Walking through the warehouse, Courtney shows me a certain set of barrels set apart from the others. She pulls the bung out of the top and invites me to put my nose to the aperture. It smells fantastic, bringing to mind Autumnal colors with a sophisticated, delicate balance of scents. I lean in for another sniff as she tells me that it's one of their latest projects - Good Deeds Whiskey. It's a product of John's quest to connect with values-based distillers across the country. He helped form the Good Guy Distillers, who undertook a project in support of the American Craft Spirits Association to provide scholarships to women and minorities interested in the distilling industry. Good Deeds Whiskey is a blend of seven single-malts contributed by the Good Guys to support ACSA’s goal, and let me tell you, I'll be first in line for a bottle.
As we wrap up the tour, Courtney makes her love of Butte clear but also expresses a need for a new narrative about the once-and-future boomtown: "If you're completely focused on looking back, you're not doing a great job of looking forward. Butte does an incredible job preserving and telling stories about our past. But we need to tell ourselves better stories about our present and future, we need to tell them to everyone else, and we need to hear those stories reflected back to us."
Headframe, along with their many philanthropic collaborators, are creating a new story. And from the smiles I saw around their tasting room, their evident desire to help and support their community, and, of course, the fine spirits that they lovingly manufacture, I think it's safe to say the story they are telling is a good one.
Now to enjoy my customary shot of Kelley.
This one is really simple, on purpose. Because a great whiskey doesn't need a lot of dressing up.
Grab your favorite whiskey glass (rocks, nosing, whatever you prefer)
Add 1-2 oz of Kelley Single Malt Whiskey
Hold it in your hand so your hand warms it just a bit so you can smell it even better.
Add an ice cube or a tiny splash of water. Either of these will proof it down a little bit more and change the character.
House Old Fashioned
An Old Fashioned is a great whiskey cocktail. It's of broader appeal than straight whiskey for some people, with a little extra sweet making it more enjoyable for some. Headframe's House Old Fashioned incorporates the flavors of Earl Gray Tea and extra real vanilla bean to create a richer, more complex Old Fashioned.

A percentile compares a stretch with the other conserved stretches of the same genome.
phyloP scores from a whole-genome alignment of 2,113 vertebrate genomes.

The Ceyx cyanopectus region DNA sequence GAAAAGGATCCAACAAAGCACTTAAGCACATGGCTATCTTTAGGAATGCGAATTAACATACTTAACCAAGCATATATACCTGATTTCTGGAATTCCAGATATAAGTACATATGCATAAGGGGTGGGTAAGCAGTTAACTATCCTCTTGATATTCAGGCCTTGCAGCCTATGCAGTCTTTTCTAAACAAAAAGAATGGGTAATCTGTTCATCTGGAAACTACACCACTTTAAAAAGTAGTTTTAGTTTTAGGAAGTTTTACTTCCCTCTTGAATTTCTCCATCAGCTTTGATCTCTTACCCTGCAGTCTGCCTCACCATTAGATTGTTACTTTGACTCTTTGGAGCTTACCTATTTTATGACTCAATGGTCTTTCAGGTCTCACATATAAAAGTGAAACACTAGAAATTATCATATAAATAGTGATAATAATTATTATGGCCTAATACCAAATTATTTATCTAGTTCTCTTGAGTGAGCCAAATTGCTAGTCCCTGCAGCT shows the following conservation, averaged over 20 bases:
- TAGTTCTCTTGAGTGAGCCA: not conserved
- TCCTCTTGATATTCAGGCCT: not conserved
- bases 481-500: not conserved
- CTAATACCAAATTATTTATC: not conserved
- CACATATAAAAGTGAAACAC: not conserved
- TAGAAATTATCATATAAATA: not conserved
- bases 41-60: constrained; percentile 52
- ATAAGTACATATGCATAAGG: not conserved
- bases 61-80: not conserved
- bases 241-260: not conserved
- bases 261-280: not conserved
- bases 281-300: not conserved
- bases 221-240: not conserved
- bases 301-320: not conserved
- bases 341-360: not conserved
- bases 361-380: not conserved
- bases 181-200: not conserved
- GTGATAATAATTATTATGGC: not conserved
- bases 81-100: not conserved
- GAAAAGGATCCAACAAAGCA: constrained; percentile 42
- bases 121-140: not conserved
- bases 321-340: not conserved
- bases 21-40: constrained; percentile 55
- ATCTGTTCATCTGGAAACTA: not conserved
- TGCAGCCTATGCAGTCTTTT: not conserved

In a rocks glass, combine
3/4 oz Earl Grey infused simple syrup (Headframe sells this in our Tasting Room and at shop.headframespirits.com. Simplified recipe below.)
3 good dashes of angostura bitters
A small splash of water
Swirl until combined
Add 1 oz bourbon, then top with ice
Garnish with an orange slice and a good cherry. We recommend Bada Bing Cherries (also sold in the Tasting Room and at shop.headframespirits.com).
Earl Grey Simple Syrup Recipe
In a small saucepan heat 1 c. water. When it boils add 2 c. sugar and 2 bags of your favorite Earl Grey tea. Simmer 5 minutes, then let cool. Store in the fridge for up to 3 weeks.
Note: This isn't quite the House Old Fashioned. For the real experience, you'll need to come to our Tasting Room and let us make it for you ourselves. Or experiment at home. Old Fashioneds, while there are formal recipes, also do really well with experimentation. Try other flavor bitters, other types of whiskey or other infused simple syrups to achieve your own favorite variation.
Grab your favorite cocktail glass
Fill it with ice
Fill it half full with Orphan Girl Bourbon Cream Liqueur
Top it with Root Beer
Add a scoop of ice cream to turn it into a grown up root beer float
or: Replace the root beer with club soda if you like it a little less sweet.